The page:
At the heart of Ruby Fields’ ‘Pretty Grim’, there’s a startling realisation; this isn’t working for me. The song paints a grim picture of blood in the bathroom sink, a pounding headache and a lifestyle of barely getting by. As the song evolves, Ruby concedes that it was never meant to be this way, and that she needs something better than this.
It chimes with many’s experience in 2020. With the pandemic bringing into focus the value and qualities of our lives, ‘Pretty Grim’ encapsulates that feeling of imagining some kind of betterment. “We’ve always wanted our music to make people feel connected or understood so I guess now is actually the perfect time to be releasing,” Ruby tells NME. “There’s always aspects of this career that have the power to alienate you or make you upset, but I think the real lesson I learned after writing it was how to cultivate those things into something positive, or just learn how to deal with them in a better way.”
She adds that getting over the idea of impressing people she “doesn’t love” was a “big moment to get on paper,” she says. “It was like I’d finally put down how I felt about making new connections, in constant fear of hidden agendas. It was all feeling a bit superficial.”
This forthrightness is what continues to make Fields so endearing. The lyrics are confessional, never judgemental – an open church for one and all to air grievances and come to terms with complex emotions, as garage-rock clatters away in the background.
Little wonder that her song ‘Dinosaurs’ in 2018 gained traction with Australia’s esteemed Triple J poll, opening her up to a new audience nationwide. She calls the moment a “moment of strength for me and of immense love between the boys and myself. It was such a simple song to me that I’d written one day when I felt flat and wasn’t even meant to be released let alone but for something honest I wrote to matter to people at all gave me a lot of faith in my music that I maybe hadn’t felt in a while.”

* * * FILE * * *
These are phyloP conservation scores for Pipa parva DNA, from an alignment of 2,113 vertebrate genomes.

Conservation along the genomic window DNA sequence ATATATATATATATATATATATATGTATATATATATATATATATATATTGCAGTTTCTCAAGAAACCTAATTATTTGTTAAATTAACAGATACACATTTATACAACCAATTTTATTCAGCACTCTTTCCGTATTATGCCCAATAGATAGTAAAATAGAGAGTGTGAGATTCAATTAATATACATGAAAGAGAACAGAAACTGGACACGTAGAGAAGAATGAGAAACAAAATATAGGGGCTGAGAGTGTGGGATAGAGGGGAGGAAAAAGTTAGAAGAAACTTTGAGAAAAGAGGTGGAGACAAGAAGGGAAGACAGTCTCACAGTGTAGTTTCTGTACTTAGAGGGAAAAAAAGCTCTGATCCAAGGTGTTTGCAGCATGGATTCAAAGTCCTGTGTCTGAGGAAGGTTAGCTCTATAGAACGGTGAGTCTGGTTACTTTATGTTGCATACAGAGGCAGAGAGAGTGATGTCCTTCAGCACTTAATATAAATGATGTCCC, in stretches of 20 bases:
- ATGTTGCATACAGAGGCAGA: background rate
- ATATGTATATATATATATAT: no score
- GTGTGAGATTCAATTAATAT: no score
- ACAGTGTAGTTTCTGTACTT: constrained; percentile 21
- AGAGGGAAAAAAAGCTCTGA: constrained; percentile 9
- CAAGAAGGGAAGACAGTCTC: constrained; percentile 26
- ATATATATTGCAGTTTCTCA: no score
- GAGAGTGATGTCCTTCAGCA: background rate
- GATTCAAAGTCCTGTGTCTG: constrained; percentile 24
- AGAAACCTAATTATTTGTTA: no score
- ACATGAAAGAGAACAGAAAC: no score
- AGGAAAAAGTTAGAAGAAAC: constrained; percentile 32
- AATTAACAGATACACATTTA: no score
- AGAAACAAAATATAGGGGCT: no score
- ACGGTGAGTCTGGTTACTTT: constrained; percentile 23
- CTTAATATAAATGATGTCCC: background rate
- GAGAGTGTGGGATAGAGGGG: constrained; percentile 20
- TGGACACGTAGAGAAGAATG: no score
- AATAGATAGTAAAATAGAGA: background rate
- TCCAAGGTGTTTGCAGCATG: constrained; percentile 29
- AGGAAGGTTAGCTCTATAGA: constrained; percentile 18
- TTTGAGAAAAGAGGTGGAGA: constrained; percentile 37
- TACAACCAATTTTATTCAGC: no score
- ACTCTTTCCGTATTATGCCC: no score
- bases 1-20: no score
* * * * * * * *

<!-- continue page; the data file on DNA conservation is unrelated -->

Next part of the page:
Touring across the country at festivals and headline shows – as well as some mighty appearances on these shores at The Great Escape festival in Brighton – helped build the name and expand the parameters. Last year’s ‘Permanent Hermit’ collection, and the bruising highlights ‘Climate’ and ‘Conny’ showcasing growth and a blend of honesty and humour.
But while touring fresh out of high school sounds like a lark, it’s a tricky undertaking. By February 2019, it Fields was ready to take a leap into the unknown – she went travelling solo in Nepal and used it to witness some awe-inspiring natural highlights and reckon with some hard truths about her path.
“My tour manager and good mate Nate Foster explained to me that I probably wasn’t creating much because there was nothing to push me out of my comfort zone or to inspire me,” she says. “I think he meant to just get a job or something but I decided to go to Nepal. And it worked, we recorded a fuckin’ album when I got back!”
So a new album is brewing, but there’s issues to be taken care of in the wider Australian scene before Fields is ready to release, with live music events set to be the last to return. “It’s been tricky for musicians at every level, but particularly those on a DIY level. The thing I was used to doing for four years straight was all of a sudden stripped out from under my feet and I felt fuckin’ useless, like I’d lost my whole purpose.
But she’s used some of the down time to reflect on how to improve. “I realised I was leaning on it too much and had some work to do on myself, but I’ve absolutely loved the opportunity to pull my brain together and spend time around loved ones. There’s definitely been a blanket of anxiety over everyone in the world but I’m so lucky to live in a beautiful place where I can practice my craft, live with my band and work on myself.”
That constant improvement and recalibration is what makes ‘Pretty Grim’ the triumph it is, and the forthcoming album likely too. You can only travel as far as you allow your mind to do so healthily. Now, with a new focus and a renewed energy, Fields has the mindset – and the tunes – to go the distance.
Ruby Fields’ ‘Pretty Grim’ is out now